Mr. Copp's neighborhood

It's a beautiful day in the neighborhood. Would you be mine? Could you be mine? Good afternoon, children. Welcome to my neighborhood, where all TV broadcasts
Author:
Publish date:
Social count:
0

It's a beautiful day in the neighborhood. Would you be mine? Could you be mine?

Good afternoon, children. Welcome to my neighborhood, where all TV broadcasts and programs are children-friendly.

Come on, children! It's time to watch television. Jamie, can you say, “remote control?” That's right, you need to ask Uncle Copps if it's okay to turn on the set.

“Is it okay, Uncle Copps? Can we watch TV?”

Sure you can, children, because I'm making it safe for all of you to watch television.

Your mommies and daddies know that we at the Federal Censorship Commission (FCC) are here to make sure that all those evil broadcasters and mega corporations don't pollute your little heads with unapproved programs.

Why, just the other day, that big wicked network from Disneyland wanted to run a disgusting history program on the anniversary of WWII.

A man named Steven Spielberg made this award-winning movie that shows what it was really like in the war.

Fortunately, we at the FCC scared broadcasters so much that many stations refused to air it. And that's how we at the FCC like to work — by intimidation. As long as we're on duty here, you children won't have to worry about seeing any other violent Spielberg-directed shows.

By the way, has your mommy or daddy ever mentioned a man named Bono? He's the leader of a band called U2. Now, I don't know what U2 means, but maybe he got the name from the spy plane piloted by Gary Powers that the Russians shot down way back on May 1, 1960.

Anyway, Bono — he goes by Bono, not Mr. Bono — said a bad word on a television show. He said something like “f-ing brilliant.” Now, we, the Federal Censorship Commission, have said that you can't say the f-word on television, so we tried to punish those naughty broadcasters for letting that word hit the airwaves.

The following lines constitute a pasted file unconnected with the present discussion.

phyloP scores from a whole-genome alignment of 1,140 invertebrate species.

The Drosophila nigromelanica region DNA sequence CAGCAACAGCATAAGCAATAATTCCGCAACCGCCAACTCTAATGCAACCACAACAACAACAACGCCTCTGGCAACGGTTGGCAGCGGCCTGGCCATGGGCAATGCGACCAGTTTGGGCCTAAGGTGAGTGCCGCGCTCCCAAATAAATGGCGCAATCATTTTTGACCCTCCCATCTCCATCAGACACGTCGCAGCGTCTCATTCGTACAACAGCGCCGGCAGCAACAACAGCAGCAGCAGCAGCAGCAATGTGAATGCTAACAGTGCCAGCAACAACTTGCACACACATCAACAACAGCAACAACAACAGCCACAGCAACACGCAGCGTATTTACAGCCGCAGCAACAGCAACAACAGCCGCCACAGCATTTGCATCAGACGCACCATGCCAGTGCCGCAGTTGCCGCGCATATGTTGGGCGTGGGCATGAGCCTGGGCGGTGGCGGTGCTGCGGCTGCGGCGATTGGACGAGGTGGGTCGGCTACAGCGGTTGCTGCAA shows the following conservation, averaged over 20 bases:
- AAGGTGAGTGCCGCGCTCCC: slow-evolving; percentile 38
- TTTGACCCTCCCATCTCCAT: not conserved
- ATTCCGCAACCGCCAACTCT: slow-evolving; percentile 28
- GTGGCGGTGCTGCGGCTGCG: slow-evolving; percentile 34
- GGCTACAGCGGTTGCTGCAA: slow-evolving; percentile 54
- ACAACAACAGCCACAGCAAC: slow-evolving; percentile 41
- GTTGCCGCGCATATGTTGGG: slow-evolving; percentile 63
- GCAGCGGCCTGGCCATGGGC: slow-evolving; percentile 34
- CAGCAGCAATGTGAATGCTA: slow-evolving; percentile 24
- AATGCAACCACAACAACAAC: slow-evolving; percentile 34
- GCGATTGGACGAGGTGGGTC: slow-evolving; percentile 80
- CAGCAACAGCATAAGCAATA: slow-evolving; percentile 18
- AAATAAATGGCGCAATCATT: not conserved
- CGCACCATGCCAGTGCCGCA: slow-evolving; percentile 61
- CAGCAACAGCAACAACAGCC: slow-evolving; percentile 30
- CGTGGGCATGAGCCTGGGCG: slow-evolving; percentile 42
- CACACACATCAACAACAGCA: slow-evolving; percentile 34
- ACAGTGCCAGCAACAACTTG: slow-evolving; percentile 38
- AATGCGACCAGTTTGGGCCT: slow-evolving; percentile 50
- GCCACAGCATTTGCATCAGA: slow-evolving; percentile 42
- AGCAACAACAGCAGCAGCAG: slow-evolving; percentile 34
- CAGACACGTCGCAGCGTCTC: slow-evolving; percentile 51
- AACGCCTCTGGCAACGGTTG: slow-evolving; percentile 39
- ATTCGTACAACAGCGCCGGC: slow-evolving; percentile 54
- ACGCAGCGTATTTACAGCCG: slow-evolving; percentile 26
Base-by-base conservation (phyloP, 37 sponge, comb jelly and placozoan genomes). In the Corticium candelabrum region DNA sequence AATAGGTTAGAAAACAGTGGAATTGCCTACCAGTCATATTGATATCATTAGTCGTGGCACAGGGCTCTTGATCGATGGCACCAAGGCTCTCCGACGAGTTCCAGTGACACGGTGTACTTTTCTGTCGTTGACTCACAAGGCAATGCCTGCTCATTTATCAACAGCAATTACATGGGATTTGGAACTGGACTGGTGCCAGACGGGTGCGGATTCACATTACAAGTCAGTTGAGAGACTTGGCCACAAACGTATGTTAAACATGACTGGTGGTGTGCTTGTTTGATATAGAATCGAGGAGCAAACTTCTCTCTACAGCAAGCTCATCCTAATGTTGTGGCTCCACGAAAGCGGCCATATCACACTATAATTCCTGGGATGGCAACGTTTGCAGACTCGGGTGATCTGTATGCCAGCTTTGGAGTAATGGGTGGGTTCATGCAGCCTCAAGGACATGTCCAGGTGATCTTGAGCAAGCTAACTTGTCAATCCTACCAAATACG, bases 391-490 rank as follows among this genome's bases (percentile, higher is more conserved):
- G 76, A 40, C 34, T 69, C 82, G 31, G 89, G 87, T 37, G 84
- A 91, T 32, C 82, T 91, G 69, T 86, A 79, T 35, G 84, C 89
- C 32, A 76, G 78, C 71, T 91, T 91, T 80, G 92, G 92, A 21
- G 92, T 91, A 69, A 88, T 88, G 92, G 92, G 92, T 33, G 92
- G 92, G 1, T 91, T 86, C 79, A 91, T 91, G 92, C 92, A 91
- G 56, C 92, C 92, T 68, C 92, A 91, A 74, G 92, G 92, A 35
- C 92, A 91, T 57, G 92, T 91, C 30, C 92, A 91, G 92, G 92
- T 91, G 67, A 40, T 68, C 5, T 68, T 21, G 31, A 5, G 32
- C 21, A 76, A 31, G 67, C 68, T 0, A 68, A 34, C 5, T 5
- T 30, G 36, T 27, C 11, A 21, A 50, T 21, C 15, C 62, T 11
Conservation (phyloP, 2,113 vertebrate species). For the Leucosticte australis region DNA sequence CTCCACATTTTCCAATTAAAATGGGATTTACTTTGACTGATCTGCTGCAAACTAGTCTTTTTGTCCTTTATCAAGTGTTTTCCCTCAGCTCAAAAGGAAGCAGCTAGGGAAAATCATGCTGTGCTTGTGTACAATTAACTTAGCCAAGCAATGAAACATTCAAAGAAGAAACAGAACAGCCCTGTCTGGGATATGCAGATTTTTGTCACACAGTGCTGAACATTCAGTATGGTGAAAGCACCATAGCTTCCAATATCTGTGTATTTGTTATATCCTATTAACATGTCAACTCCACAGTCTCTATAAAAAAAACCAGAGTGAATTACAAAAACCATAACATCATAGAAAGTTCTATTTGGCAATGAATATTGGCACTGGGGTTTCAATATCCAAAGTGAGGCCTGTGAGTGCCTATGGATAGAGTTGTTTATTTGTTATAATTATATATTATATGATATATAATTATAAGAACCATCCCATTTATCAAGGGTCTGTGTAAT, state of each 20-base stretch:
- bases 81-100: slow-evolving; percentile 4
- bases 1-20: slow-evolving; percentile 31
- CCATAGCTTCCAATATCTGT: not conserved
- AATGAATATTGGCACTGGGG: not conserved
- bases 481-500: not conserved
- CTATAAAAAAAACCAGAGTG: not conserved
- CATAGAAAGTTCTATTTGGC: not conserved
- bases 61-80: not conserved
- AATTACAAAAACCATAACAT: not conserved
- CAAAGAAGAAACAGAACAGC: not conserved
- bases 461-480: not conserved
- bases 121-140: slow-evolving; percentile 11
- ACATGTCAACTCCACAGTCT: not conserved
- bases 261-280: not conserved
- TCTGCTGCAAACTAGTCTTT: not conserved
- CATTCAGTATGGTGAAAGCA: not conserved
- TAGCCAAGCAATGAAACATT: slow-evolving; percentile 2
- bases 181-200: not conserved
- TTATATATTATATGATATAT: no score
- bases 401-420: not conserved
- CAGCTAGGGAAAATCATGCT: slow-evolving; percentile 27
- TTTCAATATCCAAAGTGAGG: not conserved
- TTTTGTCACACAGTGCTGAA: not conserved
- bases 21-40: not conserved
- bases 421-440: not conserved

Unfortunately, we had to retract our actions because someone pointed out that Bono had used the f-word as an adjective. And, as all good children know, that means the word was a descriptor, not an action. So, we at the FCC decided that it's okay to use the f-word on television as long as you're using it as an adjective. Remember, children, the FCC says it's okay to use the f-word as an adjective or adverb, but not as a noun or verb.

The FCC is also protecting you from vile commercials. Fox canceled this year's Super Bowl commercial for Airborne because it showed Mickey Rooney's butt. The network “deemed [it] inappropriate for broadcast.” Yeah! The federal censors have won again. Now you children won't have to cover your eyes to avoid seeing the actor's 84-year old butt.

My friend Jonathan Adelstein and I should really be working with the other members of the FCC to provide solutions and leadership. But fortunately, our boss, Chairman Powell, is looking for another job, so he's not paying much attention to things. That leaves Mr. Adelstein and me free to keep TV safe for all of America's little children.

Well, the clock says it time to go, so turn off the television, and start your homework. I'll be back tomorrow to tell you another story about how your friendly FCC will continue to ruin broadcasting and protect all of us from those evil mega corporations.

As told to your editor …

Send comments to:editor@primediabusiness.comwww.broadcastengineering.com